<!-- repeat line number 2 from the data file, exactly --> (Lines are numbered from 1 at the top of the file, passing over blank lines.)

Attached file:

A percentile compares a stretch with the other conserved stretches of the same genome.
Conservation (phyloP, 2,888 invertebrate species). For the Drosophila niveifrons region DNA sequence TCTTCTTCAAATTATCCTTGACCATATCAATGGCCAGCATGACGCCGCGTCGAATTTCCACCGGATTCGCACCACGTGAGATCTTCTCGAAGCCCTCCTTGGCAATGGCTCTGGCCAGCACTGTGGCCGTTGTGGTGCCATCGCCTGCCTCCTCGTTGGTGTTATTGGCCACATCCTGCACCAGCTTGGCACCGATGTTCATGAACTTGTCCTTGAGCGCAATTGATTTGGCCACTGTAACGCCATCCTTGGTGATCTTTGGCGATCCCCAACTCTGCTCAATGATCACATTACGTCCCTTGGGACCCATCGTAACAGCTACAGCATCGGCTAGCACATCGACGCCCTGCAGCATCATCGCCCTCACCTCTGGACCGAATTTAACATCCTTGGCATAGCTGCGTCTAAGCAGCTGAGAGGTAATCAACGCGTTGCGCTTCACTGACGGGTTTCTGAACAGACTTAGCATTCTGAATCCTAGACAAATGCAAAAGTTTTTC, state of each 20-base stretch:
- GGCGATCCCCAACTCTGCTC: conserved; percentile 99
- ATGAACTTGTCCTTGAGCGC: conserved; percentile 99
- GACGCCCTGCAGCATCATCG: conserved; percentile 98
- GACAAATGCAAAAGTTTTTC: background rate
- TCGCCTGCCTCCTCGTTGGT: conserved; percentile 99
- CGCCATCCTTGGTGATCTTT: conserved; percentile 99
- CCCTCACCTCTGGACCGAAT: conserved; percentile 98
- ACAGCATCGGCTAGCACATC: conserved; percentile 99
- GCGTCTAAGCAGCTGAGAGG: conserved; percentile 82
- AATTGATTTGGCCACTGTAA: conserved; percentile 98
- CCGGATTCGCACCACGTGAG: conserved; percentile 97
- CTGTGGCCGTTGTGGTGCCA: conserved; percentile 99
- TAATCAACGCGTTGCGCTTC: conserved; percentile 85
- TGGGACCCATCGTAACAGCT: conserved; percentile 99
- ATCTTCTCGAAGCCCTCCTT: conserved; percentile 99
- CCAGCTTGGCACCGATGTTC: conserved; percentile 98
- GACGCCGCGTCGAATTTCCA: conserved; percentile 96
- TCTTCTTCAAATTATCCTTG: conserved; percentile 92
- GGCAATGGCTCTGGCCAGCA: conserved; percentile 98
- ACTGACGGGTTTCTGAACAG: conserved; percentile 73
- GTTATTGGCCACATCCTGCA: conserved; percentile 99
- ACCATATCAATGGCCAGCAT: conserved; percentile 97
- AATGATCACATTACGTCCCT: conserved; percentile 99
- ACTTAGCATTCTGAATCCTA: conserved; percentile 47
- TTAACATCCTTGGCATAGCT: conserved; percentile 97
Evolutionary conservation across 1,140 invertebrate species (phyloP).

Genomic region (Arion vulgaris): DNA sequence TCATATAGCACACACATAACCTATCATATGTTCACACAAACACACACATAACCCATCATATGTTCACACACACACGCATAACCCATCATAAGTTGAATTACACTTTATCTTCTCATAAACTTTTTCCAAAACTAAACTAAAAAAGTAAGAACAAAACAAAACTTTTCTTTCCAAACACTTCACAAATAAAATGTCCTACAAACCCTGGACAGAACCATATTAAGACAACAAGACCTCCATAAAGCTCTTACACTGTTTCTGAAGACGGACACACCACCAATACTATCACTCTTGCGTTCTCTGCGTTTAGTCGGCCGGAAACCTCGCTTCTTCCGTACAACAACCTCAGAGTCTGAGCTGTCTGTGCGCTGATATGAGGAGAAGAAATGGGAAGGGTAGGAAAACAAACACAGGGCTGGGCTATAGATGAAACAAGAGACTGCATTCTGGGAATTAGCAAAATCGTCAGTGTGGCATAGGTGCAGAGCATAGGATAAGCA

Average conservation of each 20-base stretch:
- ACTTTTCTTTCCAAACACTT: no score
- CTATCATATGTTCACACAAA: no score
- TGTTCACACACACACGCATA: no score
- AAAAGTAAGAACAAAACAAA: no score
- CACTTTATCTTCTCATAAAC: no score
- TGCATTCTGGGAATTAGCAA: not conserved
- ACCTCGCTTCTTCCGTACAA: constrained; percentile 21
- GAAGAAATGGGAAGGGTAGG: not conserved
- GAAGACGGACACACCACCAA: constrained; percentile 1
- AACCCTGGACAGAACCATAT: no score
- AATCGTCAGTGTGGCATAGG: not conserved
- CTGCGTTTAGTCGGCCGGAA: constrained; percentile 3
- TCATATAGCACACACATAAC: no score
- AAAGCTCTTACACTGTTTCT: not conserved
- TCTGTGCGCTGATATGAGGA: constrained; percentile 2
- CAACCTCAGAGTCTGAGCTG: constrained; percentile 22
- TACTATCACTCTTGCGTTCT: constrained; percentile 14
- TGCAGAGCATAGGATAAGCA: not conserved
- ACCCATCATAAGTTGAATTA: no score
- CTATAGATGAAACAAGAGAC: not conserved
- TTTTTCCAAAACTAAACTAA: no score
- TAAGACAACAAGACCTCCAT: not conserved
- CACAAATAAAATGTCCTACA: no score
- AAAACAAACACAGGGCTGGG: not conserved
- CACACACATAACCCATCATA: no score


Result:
Conservation (phyloP, 2,888 invertebrate species). For the Drosophila niveifrons region DNA sequence TCTTCTTCAAATTATCCTTGACCATATCAATGGCCAGCATGACGCCGCGTCGAATTTCCACCGGATTCGCACCACGTGAGATCTTCTCGAAGCCCTCCTTGGCAATGGCTCTGGCCAGCACTGTGGCCGTTGTGGTGCCATCGCCTGCCTCCTCGTTGGTGTTATTGGCCACATCCTGCACCAGCTTGGCACCGATGTTCATGAACTTGTCCTTGAGCGCAATTGATTTGGCCACTGTAACGCCATCCTTGGTGATCTTTGGCGATCCCCAACTCTGCTCAATGATCACATTACGTCCCTTGGGACCCATCGTAACAGCTACAGCATCGGCTAGCACATCGACGCCCTGCAGCATCATCGCCCTCACCTCTGGACCGAATTTAACATCCTTGGCATAGCTGCGTCTAAGCAGCTGAGAGGTAATCAACGCGTTGCGCTTCACTGACGGGTTTCTGAACAGACTTAGCATTCTGAATCCTAGACAAATGCAAAAGTTTTTC, state of each 20-base stretch: